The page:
In 1884 Wells-Barnett filed a law suit on a train car company for unfair treatment. She has been thrown off from the first class cart even though she did have a ticket and even though the case was not open, it was heading to a federal court case. After she was finding out about the violence against black men she was threatened so bad she had to move away to Chicago Illinois.

In 1893, she joined other African American leaders calling for boycott of the world’s Columbian exposition. They accused them blocking the African Americans and negatively the black community and later in 1895 she married a famed African American lawyer Ferdinand Barnett having four children. She now traveled internationally sharing her stuff about lynching on foreign audiences. She remained a woman activist and became the founder of the national association of colored women’s club which was made to address civil rights and women’s right to vote. Sadly, her named is not mentioned in the official founders and sadly she passed away on March 25th, 1931.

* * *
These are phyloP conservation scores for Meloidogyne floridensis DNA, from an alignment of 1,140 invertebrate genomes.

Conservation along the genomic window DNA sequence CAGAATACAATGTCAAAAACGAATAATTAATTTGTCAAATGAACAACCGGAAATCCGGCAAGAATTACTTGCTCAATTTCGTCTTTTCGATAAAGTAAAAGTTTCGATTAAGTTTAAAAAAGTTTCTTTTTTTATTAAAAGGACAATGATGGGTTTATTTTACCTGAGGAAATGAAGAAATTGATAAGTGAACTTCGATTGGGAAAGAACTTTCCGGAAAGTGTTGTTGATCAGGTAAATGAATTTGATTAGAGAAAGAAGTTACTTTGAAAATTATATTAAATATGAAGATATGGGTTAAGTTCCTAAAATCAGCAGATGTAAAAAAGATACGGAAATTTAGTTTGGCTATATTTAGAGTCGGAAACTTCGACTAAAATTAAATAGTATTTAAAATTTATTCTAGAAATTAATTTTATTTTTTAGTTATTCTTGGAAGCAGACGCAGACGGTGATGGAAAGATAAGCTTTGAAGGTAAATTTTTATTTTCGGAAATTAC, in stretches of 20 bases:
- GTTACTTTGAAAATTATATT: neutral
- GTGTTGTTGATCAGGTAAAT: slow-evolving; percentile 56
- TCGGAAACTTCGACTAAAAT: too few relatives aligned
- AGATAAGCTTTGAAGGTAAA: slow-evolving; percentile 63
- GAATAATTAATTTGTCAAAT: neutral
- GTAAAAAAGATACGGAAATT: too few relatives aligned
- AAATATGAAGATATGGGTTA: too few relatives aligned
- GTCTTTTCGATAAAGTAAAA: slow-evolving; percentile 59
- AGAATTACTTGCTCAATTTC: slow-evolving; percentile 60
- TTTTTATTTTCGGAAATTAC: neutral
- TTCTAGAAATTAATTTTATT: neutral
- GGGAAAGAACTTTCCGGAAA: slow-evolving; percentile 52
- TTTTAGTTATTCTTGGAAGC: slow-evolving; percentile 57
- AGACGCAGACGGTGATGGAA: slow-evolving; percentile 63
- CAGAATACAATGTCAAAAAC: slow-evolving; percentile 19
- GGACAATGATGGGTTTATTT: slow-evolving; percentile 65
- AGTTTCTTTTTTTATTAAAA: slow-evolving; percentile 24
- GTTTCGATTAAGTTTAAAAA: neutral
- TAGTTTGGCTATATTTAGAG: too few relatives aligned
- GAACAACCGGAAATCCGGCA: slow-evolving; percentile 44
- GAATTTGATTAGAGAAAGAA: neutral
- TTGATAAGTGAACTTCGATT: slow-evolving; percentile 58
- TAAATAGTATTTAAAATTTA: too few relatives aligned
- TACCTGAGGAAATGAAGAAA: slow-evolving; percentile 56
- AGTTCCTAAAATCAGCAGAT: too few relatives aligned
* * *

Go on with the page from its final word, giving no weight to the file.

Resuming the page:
Activism Art by DHS Alumni

"Art has a long history with activist movements of every kind and, in many cases, the art created to spread information and awareness are what linger when the day is done and protesters head home. According to Tate Galleries, the activist art is created to offer a “form of political or social currency, actively addressing cultural power structures rather than representing them or simply describing them.” Ai WeiweiFavianna Rodriguez, The Guerrilla Girls, Shepard Fairey, Paul Nicklen, Nan Goldin, Dadaists, Keith Haring, Diego Rivera, Kara Walker, Edgar Heap of Birds, and many more artists and artists groups have created such currencies through their art, visual and otherwise."

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Kaila Paul

Sahira Contreras